4. Posted by leics2 (Travel Guru 687 posts) 4w Star this if you like it!

Whether you received a prison sentence or not is irrelevant. What matters is that you were possibly arrested and certainly charged with and convicted of theft.

The relevant ESTA question is:

>Have you ever been arrested or convicted for a crime that resulted in serious damage to property, or serious harm to another person or government authority?

Theft is a crime involving moral turpitude and can thus be considered 'serious'. You cannot truthfully tick 'No' to that question.

>Or can I answer no to the question?

You can answer 'No' if you wish, knowing it to be untruthful. Whether you choose to do so or not can only be your decision but, as well as the potential consequences I noted above, you should be aware that US border officers choose people for secondary questioning at random as well as those who are specifically targeted because e.g. they look nervous, their passports are flagged, they are arriving from countries of interest etc.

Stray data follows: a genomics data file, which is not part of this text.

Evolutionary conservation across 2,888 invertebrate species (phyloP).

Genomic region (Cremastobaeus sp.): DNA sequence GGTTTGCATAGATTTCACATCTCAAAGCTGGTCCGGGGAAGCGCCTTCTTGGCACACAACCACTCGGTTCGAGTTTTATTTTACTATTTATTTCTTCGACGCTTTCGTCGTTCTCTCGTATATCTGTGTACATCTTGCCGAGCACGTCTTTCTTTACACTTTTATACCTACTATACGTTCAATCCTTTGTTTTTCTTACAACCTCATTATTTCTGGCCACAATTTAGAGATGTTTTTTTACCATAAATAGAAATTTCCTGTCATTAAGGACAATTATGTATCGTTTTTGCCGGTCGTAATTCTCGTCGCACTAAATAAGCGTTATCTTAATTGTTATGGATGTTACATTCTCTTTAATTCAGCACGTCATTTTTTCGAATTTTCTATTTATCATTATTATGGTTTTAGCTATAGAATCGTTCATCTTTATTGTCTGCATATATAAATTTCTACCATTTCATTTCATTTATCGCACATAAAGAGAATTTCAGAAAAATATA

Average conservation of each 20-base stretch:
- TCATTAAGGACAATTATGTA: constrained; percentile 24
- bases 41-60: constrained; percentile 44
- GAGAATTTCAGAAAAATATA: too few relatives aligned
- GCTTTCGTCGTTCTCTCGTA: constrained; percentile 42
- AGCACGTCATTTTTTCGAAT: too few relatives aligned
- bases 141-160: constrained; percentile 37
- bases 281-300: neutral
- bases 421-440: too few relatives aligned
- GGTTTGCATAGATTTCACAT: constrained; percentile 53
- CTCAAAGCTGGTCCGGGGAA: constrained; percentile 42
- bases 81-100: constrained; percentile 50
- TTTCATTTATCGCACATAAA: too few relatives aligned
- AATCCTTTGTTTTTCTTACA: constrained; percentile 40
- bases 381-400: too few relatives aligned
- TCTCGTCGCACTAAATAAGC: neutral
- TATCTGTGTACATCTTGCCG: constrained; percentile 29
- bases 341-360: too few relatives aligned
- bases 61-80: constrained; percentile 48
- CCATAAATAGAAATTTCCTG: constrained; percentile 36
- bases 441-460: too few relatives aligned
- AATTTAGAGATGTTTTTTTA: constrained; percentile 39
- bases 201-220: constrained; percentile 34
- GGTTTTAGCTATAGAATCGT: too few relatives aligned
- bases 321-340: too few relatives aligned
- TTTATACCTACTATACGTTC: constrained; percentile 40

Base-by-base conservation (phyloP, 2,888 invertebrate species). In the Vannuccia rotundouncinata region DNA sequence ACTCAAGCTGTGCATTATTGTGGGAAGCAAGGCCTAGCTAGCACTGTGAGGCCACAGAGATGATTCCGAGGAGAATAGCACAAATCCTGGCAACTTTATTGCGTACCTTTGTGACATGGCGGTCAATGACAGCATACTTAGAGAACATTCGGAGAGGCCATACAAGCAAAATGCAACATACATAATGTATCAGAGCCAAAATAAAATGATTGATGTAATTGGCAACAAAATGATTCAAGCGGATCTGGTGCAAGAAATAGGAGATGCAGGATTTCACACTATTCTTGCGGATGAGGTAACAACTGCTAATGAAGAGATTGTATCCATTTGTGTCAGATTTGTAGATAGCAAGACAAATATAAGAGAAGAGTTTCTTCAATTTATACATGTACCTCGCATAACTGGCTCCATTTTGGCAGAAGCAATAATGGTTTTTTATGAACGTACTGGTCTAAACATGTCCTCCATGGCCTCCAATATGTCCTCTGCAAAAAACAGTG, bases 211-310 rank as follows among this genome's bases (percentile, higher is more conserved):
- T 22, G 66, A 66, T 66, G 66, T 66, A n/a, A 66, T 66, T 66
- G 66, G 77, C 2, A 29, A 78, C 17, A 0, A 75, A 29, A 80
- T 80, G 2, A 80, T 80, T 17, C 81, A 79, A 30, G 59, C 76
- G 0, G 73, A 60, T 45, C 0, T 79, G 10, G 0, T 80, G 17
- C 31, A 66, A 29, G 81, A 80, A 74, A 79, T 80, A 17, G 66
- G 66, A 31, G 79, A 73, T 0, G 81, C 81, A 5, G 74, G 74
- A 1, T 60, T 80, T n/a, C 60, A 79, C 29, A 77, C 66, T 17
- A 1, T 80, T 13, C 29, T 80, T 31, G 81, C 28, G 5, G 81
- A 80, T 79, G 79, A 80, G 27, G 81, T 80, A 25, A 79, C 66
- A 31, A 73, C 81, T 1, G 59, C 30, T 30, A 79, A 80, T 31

The chances of you being taken aside for secondary questioning are very slim but they do exist. If you decide to tick 'No' on the ESTA you should think about how to proceed in the unlikely, but not impossible, event of you being questioned in more detail.

The official US advice is:

>We do not recommend that travelers who have been arrested, even if the arrest did not result in a criminal conviction, have a criminal record, ....... attempt to travel visa free under the Visa Waiver Program.

https://uk.usembassy.gov/visas/visa-waiver-program/additional-requirements/

[ Edit: Edited on 21-Apr-2019, at 10:02 by leics2 ]

5. Posted by Andrew Mack (Travel Guru 815 posts) 4w Star this if you like it!

There's also the potential long term problem that some time in the future the UK may give American border authorities full access to the UK Criminal database.